City Paper is not for tourists
“My brother’s really into Ray Bradbury’s Fahrenheit 451. And he works on cars a lot, and ‘454’ is an engine block size,” explains bassist John Wall about how Kerosene 454 came by its name. Wall, along with his brother, guitarist Jim, drummer Dan Zentek, and vocalist Eric Denno, recently released Kerosene’s second album, Come By to Kill Me. On first listen, the album sounds as if it’s going to chug along in a pro forma post-harDCore manner. But the band skillfully softens its angled compositions with catchy choruses or, when Denno isn’t growling like a pissed-off Grover, melodic verses. Kerosene 454 has a resemblance to Jawbox (whose J. Robbins produced Kill Me), with its crunchy guitars spitting out belligerent riffs and punchy drums fighting for ear time. Yet unlike Jawbox, Kerosene 454 has the intuition to hang on to a particularly resonant chord just a bit longer than its musical brethren.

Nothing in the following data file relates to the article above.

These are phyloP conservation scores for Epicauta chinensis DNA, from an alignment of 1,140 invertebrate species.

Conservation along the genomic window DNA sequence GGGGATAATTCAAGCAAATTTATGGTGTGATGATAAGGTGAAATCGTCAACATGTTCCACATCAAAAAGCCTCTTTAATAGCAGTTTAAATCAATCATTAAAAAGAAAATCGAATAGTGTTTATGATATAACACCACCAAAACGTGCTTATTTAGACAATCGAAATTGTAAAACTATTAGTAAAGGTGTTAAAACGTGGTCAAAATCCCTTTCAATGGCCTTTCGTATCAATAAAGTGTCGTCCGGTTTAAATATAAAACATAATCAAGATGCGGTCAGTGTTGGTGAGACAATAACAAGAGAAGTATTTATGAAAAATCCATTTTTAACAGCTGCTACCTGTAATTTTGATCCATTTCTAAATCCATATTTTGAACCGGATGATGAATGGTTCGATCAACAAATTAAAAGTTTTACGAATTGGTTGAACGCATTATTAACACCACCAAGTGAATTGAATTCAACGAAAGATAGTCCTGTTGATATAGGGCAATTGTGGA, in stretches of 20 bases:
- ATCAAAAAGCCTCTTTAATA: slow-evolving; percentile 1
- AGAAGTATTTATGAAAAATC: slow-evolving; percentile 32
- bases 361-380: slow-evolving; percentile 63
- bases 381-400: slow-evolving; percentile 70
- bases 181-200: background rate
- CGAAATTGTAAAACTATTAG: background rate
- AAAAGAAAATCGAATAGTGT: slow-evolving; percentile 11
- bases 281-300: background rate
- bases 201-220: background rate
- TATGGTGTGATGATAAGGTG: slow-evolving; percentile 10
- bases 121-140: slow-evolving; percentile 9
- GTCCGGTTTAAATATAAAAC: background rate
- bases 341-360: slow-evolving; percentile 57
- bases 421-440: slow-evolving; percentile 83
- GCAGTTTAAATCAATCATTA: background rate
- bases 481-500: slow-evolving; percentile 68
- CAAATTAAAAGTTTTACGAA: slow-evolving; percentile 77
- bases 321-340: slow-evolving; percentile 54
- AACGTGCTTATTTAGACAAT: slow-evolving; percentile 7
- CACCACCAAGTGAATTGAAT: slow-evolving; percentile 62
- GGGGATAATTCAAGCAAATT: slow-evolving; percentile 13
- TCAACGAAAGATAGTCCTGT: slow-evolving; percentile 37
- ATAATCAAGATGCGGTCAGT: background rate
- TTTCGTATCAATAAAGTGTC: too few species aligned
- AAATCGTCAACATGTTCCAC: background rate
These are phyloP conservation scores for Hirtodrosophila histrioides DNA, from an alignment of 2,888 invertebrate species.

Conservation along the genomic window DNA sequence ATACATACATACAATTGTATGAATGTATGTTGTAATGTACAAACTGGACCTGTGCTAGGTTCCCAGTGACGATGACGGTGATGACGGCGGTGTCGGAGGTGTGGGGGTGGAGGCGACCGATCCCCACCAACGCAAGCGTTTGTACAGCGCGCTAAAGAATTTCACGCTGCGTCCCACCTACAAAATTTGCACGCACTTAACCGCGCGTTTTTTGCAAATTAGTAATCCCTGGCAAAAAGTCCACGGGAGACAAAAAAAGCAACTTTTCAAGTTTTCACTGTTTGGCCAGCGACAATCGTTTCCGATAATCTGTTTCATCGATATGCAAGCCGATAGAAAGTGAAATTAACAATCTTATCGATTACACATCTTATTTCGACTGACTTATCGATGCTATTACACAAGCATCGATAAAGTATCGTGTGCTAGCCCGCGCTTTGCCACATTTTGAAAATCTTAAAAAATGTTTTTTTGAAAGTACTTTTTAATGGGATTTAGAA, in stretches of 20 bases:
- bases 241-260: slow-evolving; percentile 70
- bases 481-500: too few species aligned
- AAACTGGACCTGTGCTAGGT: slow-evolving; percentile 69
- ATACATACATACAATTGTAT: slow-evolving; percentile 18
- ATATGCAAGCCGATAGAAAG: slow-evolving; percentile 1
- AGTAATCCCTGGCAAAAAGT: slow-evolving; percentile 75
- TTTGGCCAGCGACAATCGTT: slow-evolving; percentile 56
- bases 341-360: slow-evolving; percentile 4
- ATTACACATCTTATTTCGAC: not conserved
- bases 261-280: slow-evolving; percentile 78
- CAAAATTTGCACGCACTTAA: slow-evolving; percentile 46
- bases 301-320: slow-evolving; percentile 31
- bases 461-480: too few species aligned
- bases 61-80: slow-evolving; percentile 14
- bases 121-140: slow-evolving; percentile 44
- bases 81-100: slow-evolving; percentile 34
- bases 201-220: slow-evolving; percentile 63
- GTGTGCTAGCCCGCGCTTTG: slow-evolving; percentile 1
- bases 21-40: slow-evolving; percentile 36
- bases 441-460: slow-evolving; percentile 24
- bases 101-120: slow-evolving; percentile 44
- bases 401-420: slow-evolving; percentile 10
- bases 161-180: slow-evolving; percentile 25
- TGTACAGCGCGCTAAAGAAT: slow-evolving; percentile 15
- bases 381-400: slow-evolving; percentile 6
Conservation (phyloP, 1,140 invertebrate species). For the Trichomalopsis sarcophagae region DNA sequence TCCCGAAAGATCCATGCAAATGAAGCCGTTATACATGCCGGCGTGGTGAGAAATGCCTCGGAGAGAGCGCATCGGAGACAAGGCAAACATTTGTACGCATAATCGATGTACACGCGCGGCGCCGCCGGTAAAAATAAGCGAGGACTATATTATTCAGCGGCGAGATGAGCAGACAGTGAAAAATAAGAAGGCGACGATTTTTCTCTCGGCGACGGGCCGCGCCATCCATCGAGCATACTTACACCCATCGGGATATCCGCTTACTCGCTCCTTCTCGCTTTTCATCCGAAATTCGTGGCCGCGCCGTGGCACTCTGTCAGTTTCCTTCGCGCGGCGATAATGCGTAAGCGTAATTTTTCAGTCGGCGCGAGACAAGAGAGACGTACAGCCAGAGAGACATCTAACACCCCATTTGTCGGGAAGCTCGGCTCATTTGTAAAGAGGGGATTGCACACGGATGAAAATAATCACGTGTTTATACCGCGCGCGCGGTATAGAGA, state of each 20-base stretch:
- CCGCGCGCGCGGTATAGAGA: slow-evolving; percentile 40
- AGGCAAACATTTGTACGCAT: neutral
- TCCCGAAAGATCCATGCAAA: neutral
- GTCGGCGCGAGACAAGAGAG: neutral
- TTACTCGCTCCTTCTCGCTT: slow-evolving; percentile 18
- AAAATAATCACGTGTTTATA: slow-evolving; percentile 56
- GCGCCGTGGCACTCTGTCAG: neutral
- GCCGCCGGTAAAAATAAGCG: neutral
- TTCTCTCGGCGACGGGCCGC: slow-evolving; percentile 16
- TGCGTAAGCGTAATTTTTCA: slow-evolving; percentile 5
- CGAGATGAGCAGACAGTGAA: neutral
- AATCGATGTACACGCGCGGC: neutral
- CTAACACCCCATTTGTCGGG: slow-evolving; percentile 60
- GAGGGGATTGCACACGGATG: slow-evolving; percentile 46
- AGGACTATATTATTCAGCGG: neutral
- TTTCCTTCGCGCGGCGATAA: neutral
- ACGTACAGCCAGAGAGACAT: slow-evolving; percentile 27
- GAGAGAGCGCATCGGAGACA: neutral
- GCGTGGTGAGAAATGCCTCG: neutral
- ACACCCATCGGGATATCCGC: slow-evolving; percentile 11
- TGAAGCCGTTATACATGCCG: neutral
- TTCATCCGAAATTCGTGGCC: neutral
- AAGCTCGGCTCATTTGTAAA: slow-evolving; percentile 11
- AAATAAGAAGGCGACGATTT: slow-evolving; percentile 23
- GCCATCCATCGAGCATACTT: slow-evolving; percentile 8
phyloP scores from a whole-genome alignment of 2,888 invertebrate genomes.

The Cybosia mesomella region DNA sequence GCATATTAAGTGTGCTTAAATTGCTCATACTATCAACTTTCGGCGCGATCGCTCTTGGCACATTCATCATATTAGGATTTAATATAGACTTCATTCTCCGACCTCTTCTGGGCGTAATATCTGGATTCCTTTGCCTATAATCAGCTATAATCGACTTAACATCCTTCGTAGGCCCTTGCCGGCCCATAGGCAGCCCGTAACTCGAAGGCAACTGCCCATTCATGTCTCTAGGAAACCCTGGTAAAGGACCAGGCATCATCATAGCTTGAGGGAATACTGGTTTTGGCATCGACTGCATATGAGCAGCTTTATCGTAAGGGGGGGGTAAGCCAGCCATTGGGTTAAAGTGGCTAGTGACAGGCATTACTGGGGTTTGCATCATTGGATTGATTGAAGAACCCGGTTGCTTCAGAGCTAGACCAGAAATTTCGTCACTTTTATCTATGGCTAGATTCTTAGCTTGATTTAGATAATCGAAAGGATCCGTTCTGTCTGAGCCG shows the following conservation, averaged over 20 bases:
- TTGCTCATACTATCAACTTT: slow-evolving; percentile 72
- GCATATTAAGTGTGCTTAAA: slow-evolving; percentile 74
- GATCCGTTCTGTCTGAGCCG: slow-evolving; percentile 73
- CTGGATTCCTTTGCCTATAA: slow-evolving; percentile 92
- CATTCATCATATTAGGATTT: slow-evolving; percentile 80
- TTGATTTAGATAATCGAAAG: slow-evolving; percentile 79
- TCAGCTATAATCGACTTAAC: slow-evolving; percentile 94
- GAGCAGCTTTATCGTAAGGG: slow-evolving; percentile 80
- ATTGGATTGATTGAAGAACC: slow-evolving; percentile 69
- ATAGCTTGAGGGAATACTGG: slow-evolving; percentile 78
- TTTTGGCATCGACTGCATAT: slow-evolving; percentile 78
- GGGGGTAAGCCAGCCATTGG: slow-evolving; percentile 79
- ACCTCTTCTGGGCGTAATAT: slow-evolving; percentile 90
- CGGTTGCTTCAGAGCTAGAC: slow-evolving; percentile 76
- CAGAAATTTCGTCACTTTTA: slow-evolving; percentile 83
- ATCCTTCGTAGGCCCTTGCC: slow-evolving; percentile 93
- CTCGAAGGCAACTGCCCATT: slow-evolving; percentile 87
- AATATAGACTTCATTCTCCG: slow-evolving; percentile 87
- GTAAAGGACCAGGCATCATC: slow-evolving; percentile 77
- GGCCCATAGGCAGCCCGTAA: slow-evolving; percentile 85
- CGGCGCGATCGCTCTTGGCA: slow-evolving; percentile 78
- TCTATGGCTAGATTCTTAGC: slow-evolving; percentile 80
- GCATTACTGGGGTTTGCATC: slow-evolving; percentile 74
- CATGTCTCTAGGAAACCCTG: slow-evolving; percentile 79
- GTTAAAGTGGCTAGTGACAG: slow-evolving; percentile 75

Citing unnamed problems with the group’s former label, Art Monk Construction, Kerosene 454 opted to release its second album on a new Dischord affiliate. Come By to Kill Me is the third release on Slowdime, run by Dischord’s Amanda MacKaye and the Warmers’ Juan Carrera, and while the CD packaging looks great, you can tell the company’s proofreading procedures aren’t in place yet: In the booklet, “Discord (sic)” is thanked, neither the label nor the band’s address is printed anywhere (a business card with both was later inserted), and the song titles and lyrics are scrawled in such tiny, horrendous handwriting that making them out tests your imagination as much as your interpretive skills.
But despite those problems, Kerosene 454 is very happy to be on a local label it trusts. MacKaye and Carrera “are some of the only straight-up people left, where you don’t have to worry about getting ripped off,” says Wall.
Kerosene 454 plays with Boy’s Life and the Most Secret Method Thursday, March 13, at the Black Cat.